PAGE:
The Stewardship of the Mystery - Volume 1 (1966)

by T. Austin-Sparks

Chapter 6 - The Heavenly Man-The Inclusiveness and Exclusiveness of Jesus Christ

We have under consideration a phrase from the Letter to the Ephesians, “ALL THINGS IN CHRIST”: “...unto a dispensation of the fulness of the times, to sum up all things in Christ...” (Eph. 1:10). That is the great general vision that is occupying us, and we will now begin to break it up into its parts.

To begin with, it is supremely important that we should recognize that there is one basic and all-governing factor with God, which is a supreme matter for our knowledge, and that is the inclusiveness and exclusiveness of His Son, Jesus Christ.

Everything intended and required for the realization of Divine purpose and intention is in, and with, Christ, not only as a deposit, but all is Christ. That is the inclusiveness of Christ.

Then, on the other hand, nothing but what is of Christ is accepted or permitted by God in the final issue. That is the exclusiveness of Christ. However God may seem in His patience and long-suffering, in His grace and mercy, to be bearing with much, even in us His people, which is not of Christ; however much He seems for the time being to allow, it is of supreme importance that we settle it once for all that God is not really allowing it. He may extend to us His forbearance, His long-suffering, but He is not in any way accepting what is not of Christ. He has initially said that it is dead to Him, and He is progressively working death in that realm. So that in the final issue, not one fragment anywhere that is not of Christ will be allowed. Christ excludes everything that is not of Himself. That is God’s ruling of the matter.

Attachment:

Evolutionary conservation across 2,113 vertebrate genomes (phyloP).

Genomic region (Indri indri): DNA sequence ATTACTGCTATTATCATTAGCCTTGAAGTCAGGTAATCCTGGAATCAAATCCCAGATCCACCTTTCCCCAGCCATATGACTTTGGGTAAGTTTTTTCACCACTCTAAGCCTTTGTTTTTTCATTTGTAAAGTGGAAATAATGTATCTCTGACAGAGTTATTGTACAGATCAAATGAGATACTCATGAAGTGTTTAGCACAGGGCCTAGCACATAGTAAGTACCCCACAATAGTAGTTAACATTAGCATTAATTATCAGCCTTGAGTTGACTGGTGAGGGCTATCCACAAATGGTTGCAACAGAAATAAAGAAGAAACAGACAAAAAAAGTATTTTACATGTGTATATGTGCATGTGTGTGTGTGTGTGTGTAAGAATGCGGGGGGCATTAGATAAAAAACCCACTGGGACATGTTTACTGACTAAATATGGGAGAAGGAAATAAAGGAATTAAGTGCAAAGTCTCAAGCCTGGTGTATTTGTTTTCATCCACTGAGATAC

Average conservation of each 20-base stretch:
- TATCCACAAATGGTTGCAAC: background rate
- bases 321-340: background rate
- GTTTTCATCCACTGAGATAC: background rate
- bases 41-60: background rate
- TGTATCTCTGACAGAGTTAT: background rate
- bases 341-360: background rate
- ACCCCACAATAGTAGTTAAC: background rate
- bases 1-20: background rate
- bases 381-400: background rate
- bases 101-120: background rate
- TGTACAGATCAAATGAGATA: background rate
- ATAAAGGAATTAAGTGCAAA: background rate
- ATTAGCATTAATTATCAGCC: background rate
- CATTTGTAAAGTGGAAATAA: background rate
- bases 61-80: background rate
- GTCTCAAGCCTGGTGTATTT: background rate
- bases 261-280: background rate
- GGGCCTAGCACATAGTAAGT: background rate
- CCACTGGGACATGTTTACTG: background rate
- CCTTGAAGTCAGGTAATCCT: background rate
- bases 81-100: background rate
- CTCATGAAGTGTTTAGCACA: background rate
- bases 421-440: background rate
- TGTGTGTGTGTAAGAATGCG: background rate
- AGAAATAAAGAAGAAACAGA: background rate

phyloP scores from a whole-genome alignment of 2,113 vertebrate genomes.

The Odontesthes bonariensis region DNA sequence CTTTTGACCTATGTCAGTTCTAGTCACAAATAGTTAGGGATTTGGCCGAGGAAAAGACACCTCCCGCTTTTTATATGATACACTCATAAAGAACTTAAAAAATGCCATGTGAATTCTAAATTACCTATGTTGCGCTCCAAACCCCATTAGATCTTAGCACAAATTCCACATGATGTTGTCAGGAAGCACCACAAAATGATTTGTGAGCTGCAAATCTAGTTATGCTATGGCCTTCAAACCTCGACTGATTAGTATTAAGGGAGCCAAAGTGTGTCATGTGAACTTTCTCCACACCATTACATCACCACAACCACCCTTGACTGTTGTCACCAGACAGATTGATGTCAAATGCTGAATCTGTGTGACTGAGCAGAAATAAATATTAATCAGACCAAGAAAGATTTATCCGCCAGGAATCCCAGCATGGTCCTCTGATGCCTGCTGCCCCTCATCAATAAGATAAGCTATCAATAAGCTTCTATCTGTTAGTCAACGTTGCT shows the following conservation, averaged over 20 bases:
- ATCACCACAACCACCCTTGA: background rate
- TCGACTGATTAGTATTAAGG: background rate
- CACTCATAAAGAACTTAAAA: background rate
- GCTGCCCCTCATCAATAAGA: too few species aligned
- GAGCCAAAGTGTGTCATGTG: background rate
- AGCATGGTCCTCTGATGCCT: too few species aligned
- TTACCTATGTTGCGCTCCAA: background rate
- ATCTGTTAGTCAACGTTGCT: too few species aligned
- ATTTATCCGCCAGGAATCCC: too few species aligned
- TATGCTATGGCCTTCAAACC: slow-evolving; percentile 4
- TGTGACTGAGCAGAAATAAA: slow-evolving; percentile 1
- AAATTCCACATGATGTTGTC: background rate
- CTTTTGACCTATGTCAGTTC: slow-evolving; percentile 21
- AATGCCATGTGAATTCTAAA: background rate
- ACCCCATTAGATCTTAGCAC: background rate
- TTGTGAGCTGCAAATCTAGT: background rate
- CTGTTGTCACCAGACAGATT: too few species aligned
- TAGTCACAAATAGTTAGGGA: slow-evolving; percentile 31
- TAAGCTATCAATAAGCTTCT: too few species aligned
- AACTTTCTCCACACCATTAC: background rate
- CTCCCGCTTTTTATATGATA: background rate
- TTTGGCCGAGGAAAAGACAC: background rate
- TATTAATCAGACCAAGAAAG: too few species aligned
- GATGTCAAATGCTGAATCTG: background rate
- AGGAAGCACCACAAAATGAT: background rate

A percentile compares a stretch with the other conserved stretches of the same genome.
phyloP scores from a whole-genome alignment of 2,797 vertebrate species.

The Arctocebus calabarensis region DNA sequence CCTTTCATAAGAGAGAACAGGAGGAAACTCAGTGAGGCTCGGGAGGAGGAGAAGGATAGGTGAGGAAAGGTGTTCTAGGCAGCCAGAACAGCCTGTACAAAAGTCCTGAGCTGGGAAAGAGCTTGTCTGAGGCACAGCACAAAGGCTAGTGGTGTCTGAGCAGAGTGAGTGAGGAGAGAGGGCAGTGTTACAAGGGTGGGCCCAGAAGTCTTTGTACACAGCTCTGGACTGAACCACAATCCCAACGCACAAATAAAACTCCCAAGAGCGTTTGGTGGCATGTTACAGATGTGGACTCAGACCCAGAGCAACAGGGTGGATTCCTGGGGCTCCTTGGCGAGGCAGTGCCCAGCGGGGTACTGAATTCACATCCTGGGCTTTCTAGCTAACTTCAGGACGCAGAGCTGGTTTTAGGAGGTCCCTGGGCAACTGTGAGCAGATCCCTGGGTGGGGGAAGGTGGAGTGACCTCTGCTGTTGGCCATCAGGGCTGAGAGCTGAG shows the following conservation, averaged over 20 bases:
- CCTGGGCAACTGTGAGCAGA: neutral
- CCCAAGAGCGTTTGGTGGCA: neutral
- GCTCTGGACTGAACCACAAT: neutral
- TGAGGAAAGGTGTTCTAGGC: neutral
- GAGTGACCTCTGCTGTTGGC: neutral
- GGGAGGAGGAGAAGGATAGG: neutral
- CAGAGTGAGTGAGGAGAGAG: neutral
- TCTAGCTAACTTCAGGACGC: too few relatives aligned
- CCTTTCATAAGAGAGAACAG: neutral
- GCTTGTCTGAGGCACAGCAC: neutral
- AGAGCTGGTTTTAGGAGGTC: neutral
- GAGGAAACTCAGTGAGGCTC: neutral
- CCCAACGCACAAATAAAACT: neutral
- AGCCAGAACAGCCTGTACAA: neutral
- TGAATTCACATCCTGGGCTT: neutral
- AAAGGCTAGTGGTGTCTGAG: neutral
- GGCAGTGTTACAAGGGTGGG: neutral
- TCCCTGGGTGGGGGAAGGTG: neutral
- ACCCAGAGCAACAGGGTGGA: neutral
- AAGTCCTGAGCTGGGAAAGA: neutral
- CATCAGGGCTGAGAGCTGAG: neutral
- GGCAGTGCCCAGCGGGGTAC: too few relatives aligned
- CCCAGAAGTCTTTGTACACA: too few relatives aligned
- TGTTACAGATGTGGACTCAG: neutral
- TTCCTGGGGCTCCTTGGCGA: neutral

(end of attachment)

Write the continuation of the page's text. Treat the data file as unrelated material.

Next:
The Church to be what Christ was and is as the Heavenly Man

In view of what we have just said, it is of the utmost importance for real effectiveness that we should realize that the Church is intended to be what Christ was, and is, as the Heavenly Man. Only that which is of Christ, the Heavenly Man, is eternally effective. Therefore, the more there is of Christ, the more effectiveness there is from God’s standpoint. That means that what was, and what is, true of Him as the Heavenly Man, as to His being, as to the laws of His life, as to His ministry and His mission, is to be true of the Church. (When we speak of the Church, of course, we speak of all the members as forming the Church.)

Do you notice that we are speaking of Christ as the Heavenly Man, and not of His co-equality with the Father in Deity. We are not saying that the Church is to be, in the same sense as Christ, God incarnate, occupying the place of Deity; we are speaking of the Heavenly Man. Christ was, and is, a Heavenly Man. The Church in Him is also a heavenly man, one “new man.” It is not to be thought of as Jew and Greek, circumcision and uncircumcision, bond and free, a combination of earthly elements, of various aspects of human life as here on this earth. These and all other earthly distinctions are lost sight of and set aside, and one “new man” is brought in, where “Christ is all, and in all” (Col. 3:11).

Christ has never been, in His essential nature, of the earth. He had a relationship to Israel, a relationship to man here; He has a judicial relationship to this earth, but in His essential nature He never has been earthly. He is the Lord from heaven. He takes pains to stress the fact, and to keep it clearly in view: “...I am from above...” (John 8:23).